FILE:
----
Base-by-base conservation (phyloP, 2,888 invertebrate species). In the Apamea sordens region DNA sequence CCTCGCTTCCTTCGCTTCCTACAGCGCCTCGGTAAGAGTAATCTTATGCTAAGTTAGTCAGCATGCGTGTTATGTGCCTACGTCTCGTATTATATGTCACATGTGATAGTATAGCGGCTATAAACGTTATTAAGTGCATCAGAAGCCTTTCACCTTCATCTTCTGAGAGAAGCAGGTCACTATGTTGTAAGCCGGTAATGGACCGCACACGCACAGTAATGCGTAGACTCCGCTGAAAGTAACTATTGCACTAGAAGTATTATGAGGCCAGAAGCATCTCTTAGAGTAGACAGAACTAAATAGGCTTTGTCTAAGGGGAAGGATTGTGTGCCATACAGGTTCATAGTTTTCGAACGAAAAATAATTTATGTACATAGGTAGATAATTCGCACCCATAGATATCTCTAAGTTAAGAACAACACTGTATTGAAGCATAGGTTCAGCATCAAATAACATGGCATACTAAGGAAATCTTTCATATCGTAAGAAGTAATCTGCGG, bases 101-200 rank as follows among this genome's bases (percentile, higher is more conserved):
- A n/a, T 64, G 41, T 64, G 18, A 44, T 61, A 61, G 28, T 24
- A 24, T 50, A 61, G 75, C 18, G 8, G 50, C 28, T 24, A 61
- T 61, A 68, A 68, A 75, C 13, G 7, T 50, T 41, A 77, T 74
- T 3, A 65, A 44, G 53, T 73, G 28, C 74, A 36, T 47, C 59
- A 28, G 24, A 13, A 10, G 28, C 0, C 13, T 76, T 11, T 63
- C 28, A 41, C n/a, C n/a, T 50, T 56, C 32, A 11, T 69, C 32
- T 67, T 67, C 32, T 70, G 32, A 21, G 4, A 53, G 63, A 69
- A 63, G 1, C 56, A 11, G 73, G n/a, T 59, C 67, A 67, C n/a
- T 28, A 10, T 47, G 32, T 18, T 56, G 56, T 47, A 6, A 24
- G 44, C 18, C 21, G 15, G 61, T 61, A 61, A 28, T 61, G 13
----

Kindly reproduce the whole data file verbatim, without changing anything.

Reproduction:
Base-by-base conservation (phyloP, 2,888 invertebrate species). In the Apamea sordens region DNA sequence CCTCGCTTCCTTCGCTTCCTACAGCGCCTCGGTAAGAGTAATCTTATGCTAAGTTAGTCAGCATGCGTGTTATGTGCCTACGTCTCGTATTATATGTCACATGTGATAGTATAGCGGCTATAAACGTTATTAAGTGCATCAGAAGCCTTTCACCTTCATCTTCTGAGAGAAGCAGGTCACTATGTTGTAAGCCGGTAATGGACCGCACACGCACAGTAATGCGTAGACTCCGCTGAAAGTAACTATTGCACTAGAAGTATTATGAGGCCAGAAGCATCTCTTAGAGTAGACAGAACTAAATAGGCTTTGTCTAAGGGGAAGGATTGTGTGCCATACAGGTTCATAGTTTTCGAACGAAAAATAATTTATGTACATAGGTAGATAATTCGCACCCATAGATATCTCTAAGTTAAGAACAACACTGTATTGAAGCATAGGTTCAGCATCAAATAACATGGCATACTAAGGAAATCTTTCATATCGTAAGAAGTAATCTGCGG, bases 101-200 rank as follows among this genome's bases (percentile, higher is more conserved):
- A n/a, T 64, G 41, T 64, G 18, A 44, T 61, A 61, G 28, T 24
- A 24, T 50, A 61, G 75, C 18, G 8, G 50, C 28, T 24, A 61
- T 61, A 68, A 68, A 75, C 13, G 7, T 50, T 41, A 77, T 74
- T 3, A 65, A 44, G 53, T 73, G 28, C 74, A 36, T 47, C 59
- A 28, G 24, A 13, A 10, G 28, C 0, C 13, T 76, T 11, T 63
- C 28, A 41, C n/a, C n/a, T 50, T 56, C 32, A 11, T 69, C 32
- T 67, T 67, C 32, T 70, G 32, A 21, G 4, A 53, G 63, A 69
- A 63, G 1, C 56, A 11, G 73, G n/a, T 59, C 67, A 67, C n/a
- T 28, A 10, T 47, G 32, T 18, T 56, G 56, T 47, A 6, A 24
- G 44, C 18, C 21, G 15, G 61, T 61, A 61, A 28, T 61, G 13